IPS panels are in many ways the opposite of TN panels: they have better color reproduction, much better viewing angles (typically 180 degrees) and have a constant response time with a sharper image. The disadvantage of IPS (In-Plane Switching) is the higher power consumption, the higher price and the higher response time. IPS panels are often used for image editing because of the more accurate color reproduction, but this better color reproduction also makes games look more colorful and generally cooler.

The third type of panel that is common is VA, which stands for Vertical Alignment. VA panels are roughly between TN and IPS in terms of refresh rate, image quality and price. Often these panels also have a viewing angle of about 180 degrees, but are a lot cheaper compared to IPS. VA panels are a good compromise between IPS and TN and are also available in refresh rates up to 165Hz.

If refresh rates of 240Hz don’t bother you, it’s easy to recommend an IPS panel. The better colors and increasing support for HDR from these panels make games look better no matter what angle you are looking at the monitor from. If you are on a budget or just need crazy high refresh rates, then a TN panel is the appropriate type.

Ergonomics and size

Designing a work or play area as ergonomically as possible is never a bad idea, especially for gamers who sit at their desks late into the night. Most monitors offer a foot that is at least adjustable in height. Only in the budget segment are there still monitors that save on the total price by omitting an adjustable foot.

For a single monitor setup, a base with only height adjustment is usually good enough. For a battlestation with multiple monitors, it is nice that they can also rotate towards the seat, so that all monitors have a viewing angle of zero degrees. Moreover, monitors with a swivel base often also offer the possibility to tilt the panel ninety degrees in any direction so that you can use it in portrait mode. This is particularly useful for gamers who also want to use their second or third monitor for programming or writing in between games of Fortnite.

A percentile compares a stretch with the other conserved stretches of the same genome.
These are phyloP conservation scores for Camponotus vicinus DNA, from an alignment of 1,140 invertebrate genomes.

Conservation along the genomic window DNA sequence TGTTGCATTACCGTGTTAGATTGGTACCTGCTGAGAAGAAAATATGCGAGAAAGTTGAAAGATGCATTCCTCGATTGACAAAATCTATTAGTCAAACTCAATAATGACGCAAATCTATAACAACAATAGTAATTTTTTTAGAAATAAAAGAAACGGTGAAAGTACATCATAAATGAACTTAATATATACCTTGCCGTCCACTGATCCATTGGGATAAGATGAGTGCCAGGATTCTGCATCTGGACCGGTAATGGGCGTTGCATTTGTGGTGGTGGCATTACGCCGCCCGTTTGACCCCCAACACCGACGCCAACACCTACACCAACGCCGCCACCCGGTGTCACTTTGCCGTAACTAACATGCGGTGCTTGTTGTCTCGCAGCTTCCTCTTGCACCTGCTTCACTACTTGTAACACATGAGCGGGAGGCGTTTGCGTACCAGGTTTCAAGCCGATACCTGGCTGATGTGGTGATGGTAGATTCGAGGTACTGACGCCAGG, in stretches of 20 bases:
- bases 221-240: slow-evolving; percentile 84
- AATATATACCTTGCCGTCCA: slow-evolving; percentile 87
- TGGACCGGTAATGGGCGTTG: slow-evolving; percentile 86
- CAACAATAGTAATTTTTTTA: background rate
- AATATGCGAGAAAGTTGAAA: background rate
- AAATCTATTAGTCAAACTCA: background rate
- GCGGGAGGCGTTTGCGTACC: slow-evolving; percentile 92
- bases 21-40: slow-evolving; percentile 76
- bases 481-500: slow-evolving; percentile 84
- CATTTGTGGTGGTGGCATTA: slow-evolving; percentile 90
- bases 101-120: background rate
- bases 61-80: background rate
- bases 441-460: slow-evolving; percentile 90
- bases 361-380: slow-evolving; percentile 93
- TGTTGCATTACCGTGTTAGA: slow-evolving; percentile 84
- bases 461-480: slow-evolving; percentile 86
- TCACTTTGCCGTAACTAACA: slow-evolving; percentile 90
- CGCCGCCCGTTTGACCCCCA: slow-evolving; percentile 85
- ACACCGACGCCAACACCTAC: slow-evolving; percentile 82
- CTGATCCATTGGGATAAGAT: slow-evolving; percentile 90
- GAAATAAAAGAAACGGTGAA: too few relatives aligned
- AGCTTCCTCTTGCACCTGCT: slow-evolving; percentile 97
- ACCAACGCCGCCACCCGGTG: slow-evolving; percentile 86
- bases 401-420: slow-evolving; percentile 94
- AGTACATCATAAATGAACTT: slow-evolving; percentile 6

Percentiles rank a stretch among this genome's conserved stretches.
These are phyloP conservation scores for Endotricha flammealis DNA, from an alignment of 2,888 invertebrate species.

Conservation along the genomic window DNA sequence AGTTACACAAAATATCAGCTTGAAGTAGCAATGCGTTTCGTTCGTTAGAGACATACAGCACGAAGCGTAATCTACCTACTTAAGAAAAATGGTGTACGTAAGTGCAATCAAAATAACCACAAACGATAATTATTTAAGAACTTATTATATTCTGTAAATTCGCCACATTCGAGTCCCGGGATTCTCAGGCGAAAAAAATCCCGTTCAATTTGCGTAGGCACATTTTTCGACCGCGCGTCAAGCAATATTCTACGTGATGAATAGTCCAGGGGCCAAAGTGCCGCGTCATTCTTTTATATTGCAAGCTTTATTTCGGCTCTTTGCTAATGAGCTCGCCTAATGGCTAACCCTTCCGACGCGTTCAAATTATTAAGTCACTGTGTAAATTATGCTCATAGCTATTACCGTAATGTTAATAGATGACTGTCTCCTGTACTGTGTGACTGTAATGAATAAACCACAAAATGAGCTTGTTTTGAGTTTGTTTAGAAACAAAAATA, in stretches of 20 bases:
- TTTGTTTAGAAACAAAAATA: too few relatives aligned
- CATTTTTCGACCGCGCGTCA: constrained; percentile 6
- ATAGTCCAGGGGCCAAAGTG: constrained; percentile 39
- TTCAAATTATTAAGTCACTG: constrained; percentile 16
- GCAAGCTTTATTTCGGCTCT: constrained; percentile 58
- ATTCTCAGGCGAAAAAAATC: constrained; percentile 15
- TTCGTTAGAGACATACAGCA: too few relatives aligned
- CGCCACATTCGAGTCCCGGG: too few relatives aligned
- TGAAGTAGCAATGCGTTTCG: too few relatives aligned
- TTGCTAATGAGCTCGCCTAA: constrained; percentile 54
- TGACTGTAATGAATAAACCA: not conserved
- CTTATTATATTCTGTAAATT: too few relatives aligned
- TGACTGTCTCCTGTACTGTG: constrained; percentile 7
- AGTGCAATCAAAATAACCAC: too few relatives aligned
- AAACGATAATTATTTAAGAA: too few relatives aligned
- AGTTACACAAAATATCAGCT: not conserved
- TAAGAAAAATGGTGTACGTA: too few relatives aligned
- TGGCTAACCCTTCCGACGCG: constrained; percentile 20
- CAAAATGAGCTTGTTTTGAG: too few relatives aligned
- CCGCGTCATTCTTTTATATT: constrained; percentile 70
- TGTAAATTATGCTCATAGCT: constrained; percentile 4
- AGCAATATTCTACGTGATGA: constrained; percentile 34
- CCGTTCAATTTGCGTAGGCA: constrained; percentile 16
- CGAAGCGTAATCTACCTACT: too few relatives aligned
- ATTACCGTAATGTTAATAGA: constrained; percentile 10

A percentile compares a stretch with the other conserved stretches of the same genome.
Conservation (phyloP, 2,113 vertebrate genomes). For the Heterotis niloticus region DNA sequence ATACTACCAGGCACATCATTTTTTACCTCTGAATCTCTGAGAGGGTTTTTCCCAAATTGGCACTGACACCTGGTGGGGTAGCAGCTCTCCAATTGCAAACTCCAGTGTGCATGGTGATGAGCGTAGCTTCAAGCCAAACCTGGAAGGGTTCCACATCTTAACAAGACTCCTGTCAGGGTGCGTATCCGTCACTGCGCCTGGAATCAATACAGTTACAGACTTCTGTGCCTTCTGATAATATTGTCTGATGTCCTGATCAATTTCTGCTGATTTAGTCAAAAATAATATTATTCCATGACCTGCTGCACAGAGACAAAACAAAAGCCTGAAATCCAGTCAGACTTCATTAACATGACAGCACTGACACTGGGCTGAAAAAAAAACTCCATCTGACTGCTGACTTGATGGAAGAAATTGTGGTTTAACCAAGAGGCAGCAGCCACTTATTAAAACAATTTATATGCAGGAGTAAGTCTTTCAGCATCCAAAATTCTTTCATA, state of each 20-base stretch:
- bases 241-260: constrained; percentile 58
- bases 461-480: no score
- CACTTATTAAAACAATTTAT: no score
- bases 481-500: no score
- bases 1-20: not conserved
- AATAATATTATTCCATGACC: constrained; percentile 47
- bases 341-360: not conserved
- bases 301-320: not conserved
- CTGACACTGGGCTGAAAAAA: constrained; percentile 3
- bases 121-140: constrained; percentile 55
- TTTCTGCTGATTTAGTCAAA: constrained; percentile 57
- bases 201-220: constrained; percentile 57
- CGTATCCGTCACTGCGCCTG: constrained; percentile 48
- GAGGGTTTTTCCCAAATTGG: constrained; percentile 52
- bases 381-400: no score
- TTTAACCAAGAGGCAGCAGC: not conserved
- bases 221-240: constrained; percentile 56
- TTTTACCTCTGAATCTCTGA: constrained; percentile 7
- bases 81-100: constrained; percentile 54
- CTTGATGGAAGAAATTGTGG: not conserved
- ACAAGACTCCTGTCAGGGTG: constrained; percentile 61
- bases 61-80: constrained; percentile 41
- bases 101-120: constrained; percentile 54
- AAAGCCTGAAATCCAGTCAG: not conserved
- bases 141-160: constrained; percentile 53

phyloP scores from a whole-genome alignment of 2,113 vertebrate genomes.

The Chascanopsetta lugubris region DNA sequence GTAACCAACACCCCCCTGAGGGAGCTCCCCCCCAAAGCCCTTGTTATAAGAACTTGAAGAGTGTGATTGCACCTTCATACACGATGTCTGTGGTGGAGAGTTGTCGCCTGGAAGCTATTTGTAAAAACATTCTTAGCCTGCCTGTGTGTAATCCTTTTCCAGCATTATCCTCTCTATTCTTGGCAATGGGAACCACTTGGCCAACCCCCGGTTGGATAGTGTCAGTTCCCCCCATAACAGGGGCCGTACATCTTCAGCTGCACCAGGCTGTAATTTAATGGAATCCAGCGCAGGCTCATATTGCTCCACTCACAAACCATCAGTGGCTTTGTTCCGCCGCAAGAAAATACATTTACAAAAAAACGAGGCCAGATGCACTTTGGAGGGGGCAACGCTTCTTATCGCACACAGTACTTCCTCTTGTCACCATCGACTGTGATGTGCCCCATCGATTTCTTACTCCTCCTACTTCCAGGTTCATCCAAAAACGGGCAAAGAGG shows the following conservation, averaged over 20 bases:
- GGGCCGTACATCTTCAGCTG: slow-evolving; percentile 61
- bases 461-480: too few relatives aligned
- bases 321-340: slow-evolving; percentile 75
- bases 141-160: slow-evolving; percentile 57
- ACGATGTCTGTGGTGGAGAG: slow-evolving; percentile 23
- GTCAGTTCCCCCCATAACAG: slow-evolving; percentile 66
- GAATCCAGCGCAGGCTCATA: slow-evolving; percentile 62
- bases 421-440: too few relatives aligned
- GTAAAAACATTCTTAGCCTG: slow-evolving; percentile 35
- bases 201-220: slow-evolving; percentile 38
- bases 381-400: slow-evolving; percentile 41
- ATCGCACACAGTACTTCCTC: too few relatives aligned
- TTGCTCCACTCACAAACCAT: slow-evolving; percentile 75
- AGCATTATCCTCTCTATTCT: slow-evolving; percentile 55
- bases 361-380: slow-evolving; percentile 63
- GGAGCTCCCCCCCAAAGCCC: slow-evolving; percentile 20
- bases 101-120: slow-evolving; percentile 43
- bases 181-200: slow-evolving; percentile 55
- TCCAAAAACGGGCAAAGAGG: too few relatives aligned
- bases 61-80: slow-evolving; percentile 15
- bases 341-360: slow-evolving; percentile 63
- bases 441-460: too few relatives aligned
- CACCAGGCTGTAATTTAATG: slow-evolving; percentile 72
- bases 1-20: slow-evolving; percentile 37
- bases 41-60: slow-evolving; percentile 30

The choice of the size of your monitor is often made last, but it is certainly important. Which format you choose is partly linked to the resolution you have chosen. Windows and applications for Windows have been optimized for years for 90 ppi (pixels per inch). Fortunately, Windows 10 has infinitely better support for scaling these applications to other pixel densities, but that does not alter the fact that applications usually look best at ~ 90 ppi or a multiple of that.

For those who necessarily want to achieve 90 ppi, a 1080p monitor must have a diagonal of 24 ”(92 ppi), a 1440p monitor a diagonal of 32” (92 ppi) and a 4K monitor a diagonal of 48 ”(92 ppi). ppi). The latter is of course not practical, which is why a diagonal of 24 ”is also an option, to then scale up the image in Windows itself. Because Windows 10 handles application scaling much better than previous versions of Windows, it is no longer a disaster to have a different number of pixels per inch.

It is therefore generally better to choose a monitor that fits your workplace in terms of size and has a pixel density that suits the application of the monitor. Modern games almost always scale perfectly with pixel density and even often look better with a higher pixel density. If gaming is the main application of your monitor, more ppi is always better.

All in all, a monitor of between 24 “and 27” is common for games, where a higher resolution often justifies a larger monitor. Formats larger than this often cost disproportionately more and offer little added value in games or are not supported at all, especially by older games. The exception to this is currently 32 ”monitors, for which there is a reasonable budget offer. If the monitor is also used for productivity, this may be an interesting format in combination with a 4K panel.